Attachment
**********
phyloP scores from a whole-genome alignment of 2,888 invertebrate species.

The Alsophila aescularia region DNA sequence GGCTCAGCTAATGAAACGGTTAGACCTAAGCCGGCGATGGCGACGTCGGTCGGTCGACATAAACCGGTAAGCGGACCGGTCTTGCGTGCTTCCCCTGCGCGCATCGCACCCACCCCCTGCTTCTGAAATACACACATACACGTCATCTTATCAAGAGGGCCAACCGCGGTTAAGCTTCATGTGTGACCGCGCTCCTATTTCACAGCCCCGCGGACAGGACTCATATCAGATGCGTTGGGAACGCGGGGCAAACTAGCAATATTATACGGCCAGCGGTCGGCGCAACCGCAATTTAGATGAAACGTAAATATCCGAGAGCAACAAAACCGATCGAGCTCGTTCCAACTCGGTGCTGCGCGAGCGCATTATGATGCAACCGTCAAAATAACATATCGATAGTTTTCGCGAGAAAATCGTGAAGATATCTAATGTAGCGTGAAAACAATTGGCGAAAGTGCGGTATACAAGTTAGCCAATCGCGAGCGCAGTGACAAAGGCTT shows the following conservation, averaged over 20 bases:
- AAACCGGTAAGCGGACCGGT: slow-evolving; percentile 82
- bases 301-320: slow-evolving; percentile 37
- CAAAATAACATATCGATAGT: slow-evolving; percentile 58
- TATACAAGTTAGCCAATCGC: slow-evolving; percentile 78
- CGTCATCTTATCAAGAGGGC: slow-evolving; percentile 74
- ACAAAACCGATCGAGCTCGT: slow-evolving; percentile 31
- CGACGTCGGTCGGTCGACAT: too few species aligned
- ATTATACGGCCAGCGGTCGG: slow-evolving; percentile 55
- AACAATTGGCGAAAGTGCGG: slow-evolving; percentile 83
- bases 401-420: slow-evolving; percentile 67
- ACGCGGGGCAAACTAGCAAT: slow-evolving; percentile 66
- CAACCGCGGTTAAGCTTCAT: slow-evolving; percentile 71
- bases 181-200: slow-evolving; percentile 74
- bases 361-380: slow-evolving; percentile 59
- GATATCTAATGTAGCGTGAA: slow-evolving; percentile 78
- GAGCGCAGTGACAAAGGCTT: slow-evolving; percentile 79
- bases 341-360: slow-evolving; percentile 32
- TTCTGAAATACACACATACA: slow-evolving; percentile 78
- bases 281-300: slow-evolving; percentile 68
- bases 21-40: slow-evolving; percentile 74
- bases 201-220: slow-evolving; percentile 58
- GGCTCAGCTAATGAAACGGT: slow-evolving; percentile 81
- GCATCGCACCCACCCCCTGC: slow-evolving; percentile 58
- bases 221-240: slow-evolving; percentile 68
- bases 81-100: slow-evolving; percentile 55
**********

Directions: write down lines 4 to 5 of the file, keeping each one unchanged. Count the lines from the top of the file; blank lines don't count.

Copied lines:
- bases 301-320: slow-evolving; percentile 37
- CAAAATAACATATCGATAGT: slow-evolving; percentile 58